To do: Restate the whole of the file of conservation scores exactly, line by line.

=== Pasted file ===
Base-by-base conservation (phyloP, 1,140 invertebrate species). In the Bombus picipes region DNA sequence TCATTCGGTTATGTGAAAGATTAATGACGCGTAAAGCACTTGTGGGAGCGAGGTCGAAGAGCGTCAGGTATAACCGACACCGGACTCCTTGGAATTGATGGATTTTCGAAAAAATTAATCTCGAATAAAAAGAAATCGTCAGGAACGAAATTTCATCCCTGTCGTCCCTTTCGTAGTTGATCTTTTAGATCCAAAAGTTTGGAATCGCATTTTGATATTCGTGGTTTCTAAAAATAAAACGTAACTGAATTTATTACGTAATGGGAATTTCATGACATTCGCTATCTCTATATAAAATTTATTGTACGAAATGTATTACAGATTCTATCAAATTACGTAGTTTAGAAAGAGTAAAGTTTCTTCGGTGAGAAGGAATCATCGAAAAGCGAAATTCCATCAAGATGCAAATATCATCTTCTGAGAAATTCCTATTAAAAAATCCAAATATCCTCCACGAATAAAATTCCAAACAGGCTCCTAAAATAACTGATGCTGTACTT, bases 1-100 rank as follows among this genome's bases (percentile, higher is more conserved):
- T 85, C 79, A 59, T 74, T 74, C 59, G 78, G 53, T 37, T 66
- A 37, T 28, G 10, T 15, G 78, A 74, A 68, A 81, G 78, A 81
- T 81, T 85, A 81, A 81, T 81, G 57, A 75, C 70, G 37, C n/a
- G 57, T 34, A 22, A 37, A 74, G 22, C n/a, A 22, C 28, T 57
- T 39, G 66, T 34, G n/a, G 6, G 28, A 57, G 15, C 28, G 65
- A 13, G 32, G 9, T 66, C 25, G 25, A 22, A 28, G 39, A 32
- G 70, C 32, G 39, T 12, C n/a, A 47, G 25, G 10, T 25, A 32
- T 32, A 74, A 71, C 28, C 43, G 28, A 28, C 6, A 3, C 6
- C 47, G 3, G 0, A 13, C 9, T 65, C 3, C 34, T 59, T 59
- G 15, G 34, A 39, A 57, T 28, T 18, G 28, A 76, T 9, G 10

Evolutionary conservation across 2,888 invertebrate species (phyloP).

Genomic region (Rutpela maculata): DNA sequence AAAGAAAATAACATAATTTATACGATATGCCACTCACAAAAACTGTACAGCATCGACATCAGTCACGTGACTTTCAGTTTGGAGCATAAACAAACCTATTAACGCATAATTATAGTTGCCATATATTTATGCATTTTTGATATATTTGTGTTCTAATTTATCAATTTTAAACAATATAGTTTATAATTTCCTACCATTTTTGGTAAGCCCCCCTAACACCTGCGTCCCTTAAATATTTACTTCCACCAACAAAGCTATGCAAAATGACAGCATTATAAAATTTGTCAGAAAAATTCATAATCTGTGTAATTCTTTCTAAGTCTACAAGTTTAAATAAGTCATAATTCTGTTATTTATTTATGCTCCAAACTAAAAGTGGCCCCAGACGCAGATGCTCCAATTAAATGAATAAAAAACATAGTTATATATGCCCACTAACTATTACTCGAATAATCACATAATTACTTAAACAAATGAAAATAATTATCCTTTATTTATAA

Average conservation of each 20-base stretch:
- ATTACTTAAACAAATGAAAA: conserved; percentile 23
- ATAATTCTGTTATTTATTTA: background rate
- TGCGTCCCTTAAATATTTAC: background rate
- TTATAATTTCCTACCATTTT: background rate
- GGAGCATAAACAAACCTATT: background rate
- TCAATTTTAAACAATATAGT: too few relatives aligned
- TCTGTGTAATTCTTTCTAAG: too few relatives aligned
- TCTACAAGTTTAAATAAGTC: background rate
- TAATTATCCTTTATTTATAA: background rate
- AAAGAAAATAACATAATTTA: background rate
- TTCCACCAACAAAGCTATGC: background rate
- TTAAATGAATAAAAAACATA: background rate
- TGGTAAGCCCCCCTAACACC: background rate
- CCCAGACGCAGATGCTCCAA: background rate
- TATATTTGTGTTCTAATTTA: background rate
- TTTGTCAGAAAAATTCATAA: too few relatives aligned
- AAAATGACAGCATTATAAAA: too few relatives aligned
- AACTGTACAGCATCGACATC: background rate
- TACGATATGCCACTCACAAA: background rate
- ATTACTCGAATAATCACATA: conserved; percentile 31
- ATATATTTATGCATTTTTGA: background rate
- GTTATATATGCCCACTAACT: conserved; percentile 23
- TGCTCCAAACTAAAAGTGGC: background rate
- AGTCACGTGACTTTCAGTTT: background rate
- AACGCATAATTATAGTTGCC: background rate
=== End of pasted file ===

Base-by-base conservation (phyloP, 1,140 invertebrate species). In the Bombus picipes region DNA sequence TCATTCGGTTATGTGAAAGATTAATGACGCGTAAAGCACTTGTGGGAGCGAGGTCGAAGAGCGTCAGGTATAACCGACACCGGACTCCTTGGAATTGATGGATTTTCGAAAAAATTAATCTCGAATAAAAAGAAATCGTCAGGAACGAAATTTCATCCCTGTCGTCCCTTTCGTAGTTGATCTTTTAGATCCAAAAGTTTGGAATCGCATTTTGATATTCGTGGTTTCTAAAAATAAAACGTAACTGAATTTATTACGTAATGGGAATTTCATGACATTCGCTATCTCTATATAAAATTTATTGTACGAAATGTATTACAGATTCTATCAAATTACGTAGTTTAGAAAGAGTAAAGTTTCTTCGGTGAGAAGGAATCATCGAAAAGCGAAATTCCATCAAGATGCAAATATCATCTTCTGAGAAATTCCTATTAAAAAATCCAAATATCCTCCACGAATAAAATTCCAAACAGGCTCCTAAAATAACTGATGCTGTACTT, bases 1-100 rank as follows among this genome's bases (percentile, higher is more conserved):
- T 85, C 79, A 59, T 74, T 74, C 59, G 78, G 53, T 37, T 66
- A 37, T 28, G 10, T 15, G 78, A 74, A 68, A 81, G 78, A 81
- T 81, T 85, A 81, A 81, T 81, G 57, A 75, C 70, G 37, C n/a
- G 57, T 34, A 22, A 37, A 74, G 22, C n/a, A 22, C 28, T 57
- T 39, G 66, T 34, G n/a, G 6, G 28, A 57, G 15, C 28, G 65
- A 13, G 32, G 9, T 66, C 25, G 25, A 22, A 28, G 39, A 32
- G 70, C 32, G 39, T 12, C n/a, A 47, G 25, G 10, T 25, A 32
- T 32, A 74, A 71, C 28, C 43, G 28, A 28, C 6, A 3, C 6
- C 47, G 3, G 0, A 13, C 9, T 65, C 3, C 34, T 59, T 59
- G 15, G 34, A 39, A 57, T 28, T 18, G 28, A 76, T 9, G 10

Evolutionary conservation across 2,888 invertebrate species (phyloP).

Genomic region (Rutpela maculata): DNA sequence AAAGAAAATAACATAATTTATACGATATGCCACTCACAAAAACTGTACAGCATCGACATCAGTCACGTGACTTTCAGTTTGGAGCATAAACAAACCTATTAACGCATAATTATAGTTGCCATATATTTATGCATTTTTGATATATTTGTGTTCTAATTTATCAATTTTAAACAATATAGTTTATAATTTCCTACCATTTTTGGTAAGCCCCCCTAACACCTGCGTCCCTTAAATATTTACTTCCACCAACAAAGCTATGCAAAATGACAGCATTATAAAATTTGTCAGAAAAATTCATAATCTGTGTAATTCTTTCTAAGTCTACAAGTTTAAATAAGTCATAATTCTGTTATTTATTTATGCTCCAAACTAAAAGTGGCCCCAGACGCAGATGCTCCAATTAAATGAATAAAAAACATAGTTATATATGCCCACTAACTATTACTCGAATAATCACATAATTACTTAAACAAATGAAAATAATTATCCTTTATTTATAA

Average conservation of each 20-base stretch:
- ATTACTTAAACAAATGAAAA: conserved; percentile 23
- ATAATTCTGTTATTTATTTA: background rate
- TGCGTCCCTTAAATATTTAC: background rate
- TTATAATTTCCTACCATTTT: background rate
- GGAGCATAAACAAACCTATT: background rate
- TCAATTTTAAACAATATAGT: too few relatives aligned
- TCTGTGTAATTCTTTCTAAG: too few relatives aligned
- TCTACAAGTTTAAATAAGTC: background rate
- TAATTATCCTTTATTTATAA: background rate
- AAAGAAAATAACATAATTTA: background rate
- TTCCACCAACAAAGCTATGC: background rate
- TTAAATGAATAAAAAACATA: background rate
- TGGTAAGCCCCCCTAACACC: background rate
- CCCAGACGCAGATGCTCCAA: background rate
- TATATTTGTGTTCTAATTTA: background rate
- TTTGTCAGAAAAATTCATAA: too few relatives aligned
- AAAATGACAGCATTATAAAA: too few relatives aligned
- AACTGTACAGCATCGACATC: background rate
- TACGATATGCCACTCACAAA: background rate
- ATTACTCGAATAATCACATA: conserved; percentile 31
- ATATATTTATGCATTTTTGA: background rate
- GTTATATATGCCCACTAACT: conserved; percentile 23
- TGCTCCAAACTAAAAGTGGC: background rate
- AGTCACGTGACTTTCAGTTT: background rate
- AACGCATAATTATAGTTGCC: background rate